Sanfilippo syndrome or type III mucopolisaccaridosis is a rare hereditary neuro-metabolic disease, that is, a genetic error of metabolism.
Mucopolisaccarids are long chains of sugar molecules, which are used in the construction of connective tissues.
When the body has finished using these molecules, it breaks them with enzymes, then recycles them or eliminates them. Children with Sanfilippo syndrome lack or lack the enzyme that serves to break down these molecules, so the body stores them.
This deposit causes progressive damage in different tissues, leading to a general impairment of all vital functions of the organism; in particular, the accumulation of these molecules in the brain leads to progressive intellectual disability and loss of motor function.
There are four different types of Sanfilippo syndrome.
Each type is named according to the missing or defective enzyme type.
THE FOUR TYPES OF SYNDROME
It is the most common type and is also considered the most severe,with death earlier than other types. These children are deficient in the heparan N-sulfatase enzyme.
It is the result of a lack of
It is caused by a deficiency of acetyl-CoAlpha-glucosaminid acetyltransferase.
It is caused by a deficiency of N-acetylglucosamine 6-sulfatamine
It is an autosomal recessive hereditary disease,meaning that both parents must be carriers for the child to be affected.
There is one in two odds (50%) that carrier parents have healthy children who are also carriers. While the probability of carrier parents having healthy non-carrier babies is one in four (25%). One in four cases (25%) it is also the probability that bearer parents have sick children.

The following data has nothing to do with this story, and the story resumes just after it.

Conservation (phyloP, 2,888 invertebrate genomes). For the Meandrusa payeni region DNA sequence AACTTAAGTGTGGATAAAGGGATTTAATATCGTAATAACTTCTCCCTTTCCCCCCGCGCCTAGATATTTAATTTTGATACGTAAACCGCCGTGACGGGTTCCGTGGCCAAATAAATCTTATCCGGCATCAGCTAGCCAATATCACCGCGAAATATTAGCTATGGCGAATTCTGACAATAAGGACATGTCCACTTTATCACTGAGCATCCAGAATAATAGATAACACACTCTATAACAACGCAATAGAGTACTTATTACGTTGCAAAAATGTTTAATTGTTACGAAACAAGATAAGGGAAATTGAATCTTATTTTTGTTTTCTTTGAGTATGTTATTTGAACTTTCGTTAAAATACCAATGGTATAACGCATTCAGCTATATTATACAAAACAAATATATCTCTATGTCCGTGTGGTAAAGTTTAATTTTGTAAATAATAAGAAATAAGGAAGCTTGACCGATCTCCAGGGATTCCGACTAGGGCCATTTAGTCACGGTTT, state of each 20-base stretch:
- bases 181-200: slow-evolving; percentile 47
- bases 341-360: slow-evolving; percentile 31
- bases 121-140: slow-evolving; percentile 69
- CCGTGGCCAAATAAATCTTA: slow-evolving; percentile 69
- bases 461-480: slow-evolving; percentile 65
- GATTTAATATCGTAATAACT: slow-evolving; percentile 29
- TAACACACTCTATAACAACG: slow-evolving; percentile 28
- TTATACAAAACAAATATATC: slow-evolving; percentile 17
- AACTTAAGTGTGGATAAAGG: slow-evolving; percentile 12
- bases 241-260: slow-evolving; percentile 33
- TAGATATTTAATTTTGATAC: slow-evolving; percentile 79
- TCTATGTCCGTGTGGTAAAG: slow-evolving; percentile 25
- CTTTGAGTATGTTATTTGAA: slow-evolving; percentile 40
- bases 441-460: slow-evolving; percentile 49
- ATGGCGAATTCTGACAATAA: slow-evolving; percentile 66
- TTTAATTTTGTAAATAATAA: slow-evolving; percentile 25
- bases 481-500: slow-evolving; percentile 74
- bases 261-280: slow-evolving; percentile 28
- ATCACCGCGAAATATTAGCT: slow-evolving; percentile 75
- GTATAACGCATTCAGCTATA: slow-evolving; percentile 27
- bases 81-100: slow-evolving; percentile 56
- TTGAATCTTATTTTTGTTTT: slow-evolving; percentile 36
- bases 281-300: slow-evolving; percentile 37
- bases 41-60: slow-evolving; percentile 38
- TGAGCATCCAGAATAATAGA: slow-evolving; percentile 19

Sanfilippo syndrome is a progressive disease: at birth children appear normal and show no signs of the disorder. The onset of the disease occurs around 2-4 years of age, with a symptoms represented by: behavioral disorders (hypercinesia, aggression) and mental deterioration, sleep disorders, very mild dysmorphisms.
Depending on the forms of Sanfilippo, neurological degeneration occurs long before the age of 10 often with loss of intellectual abilities acquired in the very early years.
The most severe form is IIIA, although some patients with attenuated forms have been described. The IIIB and IIID forms are the most heterogeneous as manifestations, while the IIIC form is intermediate to the latter.
At the moment for our children there is no cure, but only small gimmicks to try to live with the symptoms of the disease. But one very important thing to believe in is research. Help us too, it takes little.
Our association supports scientific research and is close to families who face Sanfilippo syndrome every day.
Find out what projects we are carrying out; and if you have ideas, we’re listening.